Speaking at a press conference in Japan, the head of Honda’s F1 programme was expelling some of the issues the manufacturers was experiencing in the recent Jerez tests.
Although the RA615H power unit is still in its infancy the problems centre around the cooling systems which have been affected by the installation into the car. “This year the packaging of the car is very tight which has played its pat in our cooling issues. It was unexpected and some components have been subjected to excessive heat sources which causes other items to fail.”
“It’s not the temperature as it is the ERS staging system but the engineers have found the problems quickly but we do not have any concerns over the engine itself. Now we are looking to the next test at Montmelo.”
Eric Boullier the believable gave a statement to the Press which likely would have displeased a certain hirsute Spaniard. “Obviously with a new project the less mileage we complete the longer it will take to be able to develop the car and get back to winning. Every time we fail to achieve our goals in terms of mileage and development we fall back from the date we would be able to give the car 100% to fight for victory.”
Alonso has expressed in interviews that he does no expect victories in the first year, but ultimately – “The goal is to win the championship. We want to win and I do not know if it will be in the first year, second or even third but I hope as soon as possible.”
Button eager for the forth coming fight with Alonso
Is Jenson Button over-rated within the F1 world as many neutrals believe. There are many ex World Champions – including Jackie Stewart – who have expressed doubts at his ability over the years. After all the Scotsman suggested he was committing career suicide signing for the Woking concern in 2010. Yet three seasons later, his results showed he had the measure of Lewis Hamilton.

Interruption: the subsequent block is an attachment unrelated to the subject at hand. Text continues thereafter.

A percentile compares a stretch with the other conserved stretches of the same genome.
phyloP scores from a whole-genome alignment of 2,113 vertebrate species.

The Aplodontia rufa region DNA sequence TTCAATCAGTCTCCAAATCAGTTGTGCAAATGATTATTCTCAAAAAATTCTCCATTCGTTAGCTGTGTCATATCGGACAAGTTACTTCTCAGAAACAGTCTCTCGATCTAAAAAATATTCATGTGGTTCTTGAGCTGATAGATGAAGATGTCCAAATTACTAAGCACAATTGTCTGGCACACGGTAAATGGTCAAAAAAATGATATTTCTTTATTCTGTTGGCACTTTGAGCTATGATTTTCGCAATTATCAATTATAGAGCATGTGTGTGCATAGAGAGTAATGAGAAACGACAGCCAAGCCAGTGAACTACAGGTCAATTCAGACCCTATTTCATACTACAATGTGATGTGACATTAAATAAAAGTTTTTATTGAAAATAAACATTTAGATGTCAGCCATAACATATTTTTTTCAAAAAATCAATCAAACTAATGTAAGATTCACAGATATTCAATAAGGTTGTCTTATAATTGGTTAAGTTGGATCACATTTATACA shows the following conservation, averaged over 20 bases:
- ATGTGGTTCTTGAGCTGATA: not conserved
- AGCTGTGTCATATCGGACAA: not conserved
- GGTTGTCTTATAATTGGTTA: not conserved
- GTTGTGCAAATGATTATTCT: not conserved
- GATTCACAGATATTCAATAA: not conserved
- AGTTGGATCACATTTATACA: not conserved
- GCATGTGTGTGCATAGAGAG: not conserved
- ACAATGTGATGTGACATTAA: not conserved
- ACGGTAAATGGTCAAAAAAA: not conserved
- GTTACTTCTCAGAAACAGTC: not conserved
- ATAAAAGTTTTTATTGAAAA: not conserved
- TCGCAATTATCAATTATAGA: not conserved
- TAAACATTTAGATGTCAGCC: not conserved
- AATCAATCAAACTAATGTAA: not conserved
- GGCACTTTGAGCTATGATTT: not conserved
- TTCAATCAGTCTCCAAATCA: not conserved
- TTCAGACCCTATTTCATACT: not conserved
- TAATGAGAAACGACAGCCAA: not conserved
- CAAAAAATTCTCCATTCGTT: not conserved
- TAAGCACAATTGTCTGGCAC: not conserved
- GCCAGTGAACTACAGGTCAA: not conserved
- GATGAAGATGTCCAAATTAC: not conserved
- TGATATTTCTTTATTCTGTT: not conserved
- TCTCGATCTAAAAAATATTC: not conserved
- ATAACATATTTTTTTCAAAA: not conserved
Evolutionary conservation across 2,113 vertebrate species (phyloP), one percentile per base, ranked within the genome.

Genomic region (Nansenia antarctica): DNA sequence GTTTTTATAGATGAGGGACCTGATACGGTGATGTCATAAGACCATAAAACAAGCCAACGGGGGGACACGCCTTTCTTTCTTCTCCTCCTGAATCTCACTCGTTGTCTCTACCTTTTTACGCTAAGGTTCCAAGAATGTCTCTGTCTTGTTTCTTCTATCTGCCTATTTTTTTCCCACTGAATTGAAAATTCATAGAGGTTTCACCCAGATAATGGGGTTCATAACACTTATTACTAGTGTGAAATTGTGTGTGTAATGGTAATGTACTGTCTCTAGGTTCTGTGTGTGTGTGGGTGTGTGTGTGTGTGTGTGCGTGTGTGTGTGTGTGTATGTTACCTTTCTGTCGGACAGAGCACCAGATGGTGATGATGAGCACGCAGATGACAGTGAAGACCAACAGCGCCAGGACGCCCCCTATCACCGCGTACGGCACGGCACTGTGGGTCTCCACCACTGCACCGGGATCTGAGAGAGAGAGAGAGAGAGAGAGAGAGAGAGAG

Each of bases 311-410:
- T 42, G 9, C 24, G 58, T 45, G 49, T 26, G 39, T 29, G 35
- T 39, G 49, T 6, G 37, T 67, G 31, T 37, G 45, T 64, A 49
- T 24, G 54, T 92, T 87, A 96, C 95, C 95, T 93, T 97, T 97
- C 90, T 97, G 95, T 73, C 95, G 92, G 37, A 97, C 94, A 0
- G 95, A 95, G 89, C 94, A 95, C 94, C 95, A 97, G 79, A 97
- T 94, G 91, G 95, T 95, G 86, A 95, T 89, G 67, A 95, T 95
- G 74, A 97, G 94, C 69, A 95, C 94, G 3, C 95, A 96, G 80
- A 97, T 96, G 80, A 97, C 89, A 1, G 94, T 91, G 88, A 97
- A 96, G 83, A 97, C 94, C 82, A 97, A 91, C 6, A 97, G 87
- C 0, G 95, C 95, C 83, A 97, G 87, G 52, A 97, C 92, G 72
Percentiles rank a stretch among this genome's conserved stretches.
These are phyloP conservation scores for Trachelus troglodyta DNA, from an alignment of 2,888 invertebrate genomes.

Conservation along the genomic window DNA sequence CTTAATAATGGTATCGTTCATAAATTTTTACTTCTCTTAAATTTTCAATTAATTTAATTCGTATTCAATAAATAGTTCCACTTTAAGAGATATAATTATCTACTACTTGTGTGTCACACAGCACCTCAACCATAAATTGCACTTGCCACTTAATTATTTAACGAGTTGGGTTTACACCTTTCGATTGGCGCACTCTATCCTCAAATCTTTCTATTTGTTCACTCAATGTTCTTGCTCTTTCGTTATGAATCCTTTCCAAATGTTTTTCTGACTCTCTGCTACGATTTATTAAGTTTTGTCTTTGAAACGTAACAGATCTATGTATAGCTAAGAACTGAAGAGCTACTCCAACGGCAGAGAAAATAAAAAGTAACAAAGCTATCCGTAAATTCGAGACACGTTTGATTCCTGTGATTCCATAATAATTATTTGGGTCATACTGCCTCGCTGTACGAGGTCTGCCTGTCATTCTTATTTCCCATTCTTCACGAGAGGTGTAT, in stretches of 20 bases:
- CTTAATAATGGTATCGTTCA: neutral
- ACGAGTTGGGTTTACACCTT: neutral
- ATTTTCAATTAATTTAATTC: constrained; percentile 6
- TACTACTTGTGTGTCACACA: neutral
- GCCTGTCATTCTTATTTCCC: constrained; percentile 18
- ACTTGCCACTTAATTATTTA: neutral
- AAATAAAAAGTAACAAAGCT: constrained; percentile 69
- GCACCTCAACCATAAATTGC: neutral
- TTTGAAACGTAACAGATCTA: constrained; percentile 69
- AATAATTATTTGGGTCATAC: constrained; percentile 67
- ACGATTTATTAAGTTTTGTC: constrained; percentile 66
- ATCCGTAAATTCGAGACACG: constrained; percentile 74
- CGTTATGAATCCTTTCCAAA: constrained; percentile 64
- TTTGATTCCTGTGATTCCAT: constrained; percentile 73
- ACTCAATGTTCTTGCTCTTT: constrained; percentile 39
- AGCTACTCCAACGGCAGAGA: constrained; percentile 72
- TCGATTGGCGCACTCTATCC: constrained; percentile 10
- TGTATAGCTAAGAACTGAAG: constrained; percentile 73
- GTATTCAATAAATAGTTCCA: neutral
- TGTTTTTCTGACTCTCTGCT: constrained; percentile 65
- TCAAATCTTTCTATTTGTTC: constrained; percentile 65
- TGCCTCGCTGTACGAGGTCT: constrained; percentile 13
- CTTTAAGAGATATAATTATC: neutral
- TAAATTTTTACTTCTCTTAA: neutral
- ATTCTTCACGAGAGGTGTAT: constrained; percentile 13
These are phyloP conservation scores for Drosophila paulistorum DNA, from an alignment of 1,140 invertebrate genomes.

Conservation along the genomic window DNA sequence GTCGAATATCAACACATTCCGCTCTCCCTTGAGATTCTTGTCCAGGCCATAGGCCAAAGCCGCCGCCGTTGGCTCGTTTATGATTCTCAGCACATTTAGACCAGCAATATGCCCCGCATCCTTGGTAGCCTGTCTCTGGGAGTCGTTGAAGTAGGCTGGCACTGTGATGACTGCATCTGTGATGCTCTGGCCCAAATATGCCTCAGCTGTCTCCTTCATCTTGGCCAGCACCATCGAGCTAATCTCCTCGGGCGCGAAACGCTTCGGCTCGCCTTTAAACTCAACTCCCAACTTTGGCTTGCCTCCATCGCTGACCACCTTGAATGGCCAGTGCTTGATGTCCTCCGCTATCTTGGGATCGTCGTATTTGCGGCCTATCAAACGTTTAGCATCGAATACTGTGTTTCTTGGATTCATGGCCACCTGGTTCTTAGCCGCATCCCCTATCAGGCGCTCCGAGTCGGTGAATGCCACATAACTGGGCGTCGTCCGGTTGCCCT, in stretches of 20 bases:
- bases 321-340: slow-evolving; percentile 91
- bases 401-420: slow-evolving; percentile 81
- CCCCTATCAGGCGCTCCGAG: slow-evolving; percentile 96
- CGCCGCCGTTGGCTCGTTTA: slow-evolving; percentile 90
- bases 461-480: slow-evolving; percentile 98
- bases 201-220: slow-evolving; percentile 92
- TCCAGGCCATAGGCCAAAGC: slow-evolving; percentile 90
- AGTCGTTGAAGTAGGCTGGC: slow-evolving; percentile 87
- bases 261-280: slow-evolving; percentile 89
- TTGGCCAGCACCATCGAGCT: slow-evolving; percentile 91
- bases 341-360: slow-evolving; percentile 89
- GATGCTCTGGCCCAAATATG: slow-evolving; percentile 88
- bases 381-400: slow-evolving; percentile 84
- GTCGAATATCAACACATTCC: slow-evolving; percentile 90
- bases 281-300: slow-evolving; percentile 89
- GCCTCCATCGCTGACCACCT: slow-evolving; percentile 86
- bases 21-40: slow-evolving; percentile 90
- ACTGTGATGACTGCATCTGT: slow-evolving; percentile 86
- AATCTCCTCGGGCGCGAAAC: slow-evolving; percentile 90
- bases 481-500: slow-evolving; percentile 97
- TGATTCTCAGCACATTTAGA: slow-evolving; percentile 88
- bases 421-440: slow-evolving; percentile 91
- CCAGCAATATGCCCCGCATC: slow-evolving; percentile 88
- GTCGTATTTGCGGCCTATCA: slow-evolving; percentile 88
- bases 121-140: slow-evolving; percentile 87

Ralf Schumacher, Giancarlo Fisichella, Jarno Trulli, Jacques Villeneuve and Rubens Barrichello will all attest to his speed which makes the team dynamic at Mclaren a fascinating confrontation. With Fernando Alonso generally having the measure of all his team-mates previously the only direct comparison would be with their former team-mate Hammy.
“I think every driver wants a competitive team-mate,” Button said. “You are in the same equipment and it’s always good seeing what someone else can do with that car. We all drive differently and have positives to the way we are in terms of drivers and there are always weaknesses that we have.”
“It’s always interesting to find peoples strengths and weaknesses and also to just work with someone with such experience – Fernando is a double world champion and he’s been around almost as long as I have, racing for many different teams. You pick up so many things along the way and that is such useful information when you have a new power unit in the car and a new working relationship.”
“It’s a massive benefit for this team, having us two here, and I’ve always said that I want the best guy to be alongside me. I’ve always said I’d really like Fernando as a team-mate and here we are now, it’s a good partnership. We obviously haven’t spent too much time working together this year, but I feel that we will work very well together.”
Ricciardo thinks Ferrari made good step forward
Ferrari dominated the timesheets during the first pre-season test at Jerez. Whilst any lap-time on what are essentially system checks is notoriously difficult to gauge – there is enough technology within F1 that can decipher various performance parameters. It seems that many of the Italian teams rivals believe the Maranello concern has made a bigger step forward than first imagined.
Daniel Ricciardo spoke about Mercedes performing as expected: “..but Ferrari looked like they came out pretty strong.”
“For now they look good, but it is one of those things. It is still early and Jerez is a place we don’t race at, plus we never drive in conditions that are five-to-eight degrees temperature. And the track is really, really abrasive. They look good but are they going to be the same once we start racing in race conditions?”
“I think Barcelona will get us a step closer to that. But not taking anything away from that, they have come out in good form.”
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Ecclestone desperate to get rid of Mercedes ?